The authors would like to thank Nyla Branscombe and anonymous reviewer for their insight ful comments on an earlier version of this manuscript.
The Black-Sheep Effect: How Positive and Negative Advertisements Affect Voters' Perceptions of the Sponsor of the Advertisement1
Article first published online: 31 JUL 2006
Journal of Applied Social Psychology
Volume 28, Issue 20, pages 1903–1915, October 1998
How to Cite
Matthews, D. and Dietz-Uhler, B. (1998), The Black-Sheep Effect: How Positive and Negative Advertisements Affect Voters' Perceptions of the Sponsor of the Advertisement. Journal of Applied Social Psychology, 28: 1903–1915. doi: 10.1111/j.1559-1816.1998.tb01352.x
- Issue published online: 31 JUL 2006
- Article first published online: 31 JUL 2006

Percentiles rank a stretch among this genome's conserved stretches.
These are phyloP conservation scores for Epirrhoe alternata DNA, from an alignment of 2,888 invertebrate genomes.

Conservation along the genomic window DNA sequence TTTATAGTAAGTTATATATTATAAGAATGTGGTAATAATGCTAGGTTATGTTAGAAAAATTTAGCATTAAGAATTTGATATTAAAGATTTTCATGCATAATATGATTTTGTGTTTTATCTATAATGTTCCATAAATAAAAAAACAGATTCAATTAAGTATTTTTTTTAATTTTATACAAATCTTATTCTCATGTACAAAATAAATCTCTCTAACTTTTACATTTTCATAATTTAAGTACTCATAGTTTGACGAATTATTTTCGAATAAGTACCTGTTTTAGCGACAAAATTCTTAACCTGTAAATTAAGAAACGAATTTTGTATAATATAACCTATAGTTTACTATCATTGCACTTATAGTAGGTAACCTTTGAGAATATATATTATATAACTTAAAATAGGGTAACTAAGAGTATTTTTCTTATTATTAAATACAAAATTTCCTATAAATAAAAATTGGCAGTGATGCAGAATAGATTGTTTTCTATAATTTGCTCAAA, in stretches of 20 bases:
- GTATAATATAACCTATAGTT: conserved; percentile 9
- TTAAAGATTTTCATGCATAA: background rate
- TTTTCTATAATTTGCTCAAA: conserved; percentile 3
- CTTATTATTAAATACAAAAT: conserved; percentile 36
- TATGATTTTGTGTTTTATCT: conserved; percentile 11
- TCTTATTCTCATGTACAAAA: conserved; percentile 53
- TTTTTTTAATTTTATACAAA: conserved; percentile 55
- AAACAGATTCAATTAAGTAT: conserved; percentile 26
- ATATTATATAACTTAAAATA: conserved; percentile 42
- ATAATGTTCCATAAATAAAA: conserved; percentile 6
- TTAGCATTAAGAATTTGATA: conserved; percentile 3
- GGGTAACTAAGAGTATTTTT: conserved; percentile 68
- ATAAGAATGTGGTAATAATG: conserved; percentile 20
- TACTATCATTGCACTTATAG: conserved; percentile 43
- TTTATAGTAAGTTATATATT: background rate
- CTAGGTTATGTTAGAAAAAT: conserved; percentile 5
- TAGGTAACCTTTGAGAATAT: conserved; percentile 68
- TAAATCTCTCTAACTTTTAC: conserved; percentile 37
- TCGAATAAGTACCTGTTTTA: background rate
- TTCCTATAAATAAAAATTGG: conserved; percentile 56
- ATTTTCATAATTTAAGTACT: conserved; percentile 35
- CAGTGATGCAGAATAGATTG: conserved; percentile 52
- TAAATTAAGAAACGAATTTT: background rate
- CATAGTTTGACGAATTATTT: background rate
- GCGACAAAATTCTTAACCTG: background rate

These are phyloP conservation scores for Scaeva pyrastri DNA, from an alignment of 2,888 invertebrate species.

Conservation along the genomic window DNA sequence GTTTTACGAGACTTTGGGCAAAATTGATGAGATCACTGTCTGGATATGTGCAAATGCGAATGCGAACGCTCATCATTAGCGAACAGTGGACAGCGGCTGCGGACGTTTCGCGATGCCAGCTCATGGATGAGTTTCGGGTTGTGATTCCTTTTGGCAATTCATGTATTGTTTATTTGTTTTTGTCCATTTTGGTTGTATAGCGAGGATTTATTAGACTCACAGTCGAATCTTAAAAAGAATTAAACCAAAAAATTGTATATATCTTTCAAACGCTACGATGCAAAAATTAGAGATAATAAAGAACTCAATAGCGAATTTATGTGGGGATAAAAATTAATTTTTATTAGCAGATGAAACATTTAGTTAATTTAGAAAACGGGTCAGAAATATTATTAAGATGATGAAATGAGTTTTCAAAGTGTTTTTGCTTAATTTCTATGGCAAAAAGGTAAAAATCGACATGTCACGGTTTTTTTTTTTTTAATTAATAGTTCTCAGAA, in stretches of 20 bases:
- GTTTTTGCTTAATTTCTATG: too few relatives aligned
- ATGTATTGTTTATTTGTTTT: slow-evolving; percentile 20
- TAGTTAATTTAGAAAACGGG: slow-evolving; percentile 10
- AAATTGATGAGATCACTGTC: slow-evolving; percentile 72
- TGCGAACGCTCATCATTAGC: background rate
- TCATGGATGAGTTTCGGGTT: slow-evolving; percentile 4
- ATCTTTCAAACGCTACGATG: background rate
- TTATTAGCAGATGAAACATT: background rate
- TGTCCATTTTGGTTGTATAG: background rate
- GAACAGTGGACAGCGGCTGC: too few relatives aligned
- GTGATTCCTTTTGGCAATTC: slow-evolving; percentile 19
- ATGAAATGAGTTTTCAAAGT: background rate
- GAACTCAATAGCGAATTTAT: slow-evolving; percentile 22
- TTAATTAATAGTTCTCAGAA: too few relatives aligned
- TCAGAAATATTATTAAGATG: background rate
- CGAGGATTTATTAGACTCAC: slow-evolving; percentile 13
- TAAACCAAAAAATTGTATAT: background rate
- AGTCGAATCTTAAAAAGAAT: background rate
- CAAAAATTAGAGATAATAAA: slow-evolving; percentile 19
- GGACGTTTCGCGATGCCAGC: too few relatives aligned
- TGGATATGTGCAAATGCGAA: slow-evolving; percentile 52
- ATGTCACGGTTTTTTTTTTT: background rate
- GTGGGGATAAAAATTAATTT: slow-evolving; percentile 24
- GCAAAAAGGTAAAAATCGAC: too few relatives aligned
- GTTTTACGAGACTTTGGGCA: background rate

Participants read a positive or negative (mock) political advertisement that was sponsored by either an in-group (subject and sponsor were members of the same political party) or an out-group (subject and sponsor were members of different political parties) member. The results found support for a black-sheep effect. An in-group sponsor of a positive advertisement was evaluated more positively than any out-group member, regardless of advertisement type, or an in-group member who sponsored a negative advertisement. However, an in-group sponsor of a negative advertisement was evaluated more negatively than either an in-group sponsor of a positive advertisement. or an out-group sponsor. regardless of advertisement type. The results are discussed in terms of social identity theory.